And what is to be done if Wikipedia editors cannot agree as to what is a sensible narrative for the article? The Wikipedia tradition, again quite sensibly, seems to be that editors who are deemed too confrontational, irrational and generally annoying get banned, so that what is left is editors who are at least willing to talk to each other sensibly, however long it takes to translate that into a consensus about how the article should be constructed. This is a process that has been applied fairly liberally but, from what I can see, reasonably sensibly in the case of MoMK, most commonly against advocates for the innocence and purity of Amanda Knox.

So, what happens when one of these banned editors seeks his revenge by creating a blog post bemoaning the bias of the MoMK article? What if Wikipedia supremo Jimmy Wales happens to be a Knox sympathiser and the post catches his eye?

Well, it’s taken a while, but the article does seem to be progressively, if modestly, moving to a a slightly more Knoxish position, and some of the demands in the Friends of Amanda Knox communique have been met – although the shift is not as radical as might have been expected given the grave concerns initially raised by Mr Wales. One of the key areas of concern originally expressed by the Friends was that the views of a list of writers (essentially, themselves) were not represented in the article. To a small extend, this seems to have been achieved, but it looks to be very much at the expense of making a special case and lowering the bar with regards to what is noteworthy media coverage. So, notable Friend Steve Shay on the westseattleherald.com website (current frontpage deals with the hardhitting story of a swimming pool re-opening for another season) counts as a “reliable source” for the Frank Sfarzo affair and, bizarrely, blogger Candace Dempsey is cited as a source for criticism of coverage of the case. And Idaho local cable news is considered a reliable source for Knox’s innocence as stated by Greg Hampikian, now given two paragraphs in the article without mentioning that he is a consultant to Knox’s parents.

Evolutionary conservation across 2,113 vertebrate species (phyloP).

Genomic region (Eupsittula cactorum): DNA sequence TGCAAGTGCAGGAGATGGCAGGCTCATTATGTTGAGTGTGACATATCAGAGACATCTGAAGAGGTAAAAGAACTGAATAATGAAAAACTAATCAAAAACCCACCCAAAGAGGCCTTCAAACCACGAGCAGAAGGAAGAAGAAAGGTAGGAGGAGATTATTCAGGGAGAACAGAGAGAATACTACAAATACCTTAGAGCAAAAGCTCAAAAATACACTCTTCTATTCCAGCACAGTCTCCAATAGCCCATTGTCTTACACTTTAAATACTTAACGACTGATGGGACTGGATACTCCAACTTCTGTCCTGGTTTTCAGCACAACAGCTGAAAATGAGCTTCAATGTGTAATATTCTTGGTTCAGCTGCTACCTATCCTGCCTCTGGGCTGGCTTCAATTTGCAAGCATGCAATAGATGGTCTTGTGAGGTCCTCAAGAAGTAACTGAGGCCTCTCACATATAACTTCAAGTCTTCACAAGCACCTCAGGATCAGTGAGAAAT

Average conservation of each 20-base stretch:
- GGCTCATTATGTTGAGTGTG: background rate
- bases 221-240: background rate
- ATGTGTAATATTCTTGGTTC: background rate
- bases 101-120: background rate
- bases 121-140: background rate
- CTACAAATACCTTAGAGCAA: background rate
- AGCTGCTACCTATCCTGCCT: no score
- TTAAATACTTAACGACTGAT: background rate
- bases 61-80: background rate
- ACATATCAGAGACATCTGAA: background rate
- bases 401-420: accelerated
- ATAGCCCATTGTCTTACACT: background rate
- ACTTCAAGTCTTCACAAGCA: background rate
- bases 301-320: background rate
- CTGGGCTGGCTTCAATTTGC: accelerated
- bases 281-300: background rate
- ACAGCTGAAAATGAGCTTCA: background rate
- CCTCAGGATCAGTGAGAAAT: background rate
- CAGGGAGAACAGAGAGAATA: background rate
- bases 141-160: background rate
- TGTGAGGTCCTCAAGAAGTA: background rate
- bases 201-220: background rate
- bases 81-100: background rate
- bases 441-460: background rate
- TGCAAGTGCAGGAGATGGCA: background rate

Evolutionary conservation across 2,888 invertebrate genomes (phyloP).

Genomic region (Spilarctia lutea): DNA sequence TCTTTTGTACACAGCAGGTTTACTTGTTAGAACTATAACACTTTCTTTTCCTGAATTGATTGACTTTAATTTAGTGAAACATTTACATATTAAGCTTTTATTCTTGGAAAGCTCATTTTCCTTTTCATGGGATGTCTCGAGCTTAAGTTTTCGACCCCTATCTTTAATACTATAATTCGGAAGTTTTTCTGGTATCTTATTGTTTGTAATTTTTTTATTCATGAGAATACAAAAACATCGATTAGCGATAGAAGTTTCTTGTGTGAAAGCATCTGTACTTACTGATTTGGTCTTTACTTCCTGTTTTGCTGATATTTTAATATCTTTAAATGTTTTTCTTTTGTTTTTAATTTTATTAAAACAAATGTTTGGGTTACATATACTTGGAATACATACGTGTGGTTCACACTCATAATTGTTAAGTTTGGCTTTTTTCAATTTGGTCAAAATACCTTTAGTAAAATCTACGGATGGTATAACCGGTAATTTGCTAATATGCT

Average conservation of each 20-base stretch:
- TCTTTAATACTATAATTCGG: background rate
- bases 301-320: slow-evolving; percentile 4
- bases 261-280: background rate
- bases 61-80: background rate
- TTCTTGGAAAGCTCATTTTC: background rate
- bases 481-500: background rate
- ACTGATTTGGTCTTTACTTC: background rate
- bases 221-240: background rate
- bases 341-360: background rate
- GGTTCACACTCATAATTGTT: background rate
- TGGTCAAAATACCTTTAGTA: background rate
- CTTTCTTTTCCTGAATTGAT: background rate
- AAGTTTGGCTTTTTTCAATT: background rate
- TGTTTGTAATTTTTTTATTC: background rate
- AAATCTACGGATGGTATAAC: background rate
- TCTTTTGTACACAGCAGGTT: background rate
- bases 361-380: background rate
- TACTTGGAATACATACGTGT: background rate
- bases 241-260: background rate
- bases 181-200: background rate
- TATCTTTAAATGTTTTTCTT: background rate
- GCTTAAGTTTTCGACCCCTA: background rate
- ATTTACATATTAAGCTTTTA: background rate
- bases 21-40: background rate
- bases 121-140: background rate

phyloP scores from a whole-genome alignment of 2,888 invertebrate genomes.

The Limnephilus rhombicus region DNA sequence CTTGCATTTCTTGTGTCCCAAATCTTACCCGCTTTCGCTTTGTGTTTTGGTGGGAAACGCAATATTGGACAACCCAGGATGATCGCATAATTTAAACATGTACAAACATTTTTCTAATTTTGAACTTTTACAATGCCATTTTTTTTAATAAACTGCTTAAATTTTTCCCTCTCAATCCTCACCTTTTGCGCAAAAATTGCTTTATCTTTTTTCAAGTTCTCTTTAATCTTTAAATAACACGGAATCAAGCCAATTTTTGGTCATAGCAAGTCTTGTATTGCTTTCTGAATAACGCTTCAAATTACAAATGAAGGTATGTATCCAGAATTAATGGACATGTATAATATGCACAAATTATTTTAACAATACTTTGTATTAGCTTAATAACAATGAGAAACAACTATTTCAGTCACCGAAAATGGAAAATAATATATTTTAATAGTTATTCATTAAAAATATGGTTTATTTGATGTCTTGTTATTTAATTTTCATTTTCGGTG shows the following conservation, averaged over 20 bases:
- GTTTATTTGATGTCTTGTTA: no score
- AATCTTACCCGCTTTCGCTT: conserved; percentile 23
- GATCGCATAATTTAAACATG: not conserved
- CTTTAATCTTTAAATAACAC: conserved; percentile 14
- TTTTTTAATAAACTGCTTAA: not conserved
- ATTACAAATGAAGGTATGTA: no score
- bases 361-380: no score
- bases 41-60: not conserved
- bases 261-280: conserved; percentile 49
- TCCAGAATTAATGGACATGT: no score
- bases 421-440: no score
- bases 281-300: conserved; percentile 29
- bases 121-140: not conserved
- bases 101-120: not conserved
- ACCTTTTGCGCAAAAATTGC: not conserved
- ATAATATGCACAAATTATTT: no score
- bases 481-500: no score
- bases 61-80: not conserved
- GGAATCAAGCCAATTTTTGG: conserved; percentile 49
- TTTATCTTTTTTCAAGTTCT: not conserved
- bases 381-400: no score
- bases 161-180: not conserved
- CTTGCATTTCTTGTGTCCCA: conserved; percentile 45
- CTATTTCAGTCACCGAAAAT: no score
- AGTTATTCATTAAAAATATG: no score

I wouldn’t grumble about all this, but why does Wikipedia not consider the Sunday Times a reliable source for “Knox’s lesbian trauma” or Sky News a reliable source for one of her various statements that she “was there“? Are these not local enough?

In fairness, you’re an idiot if you expect Wikipedia to give you an unbiased view of anything where bias is possible. Which is not meant as a broadside. I suspect many of the most active Wikipedia editors recognise that it has that particular weakness. A question that they may want to ask, though, is: how should their figurehead act in apparently contentious cases?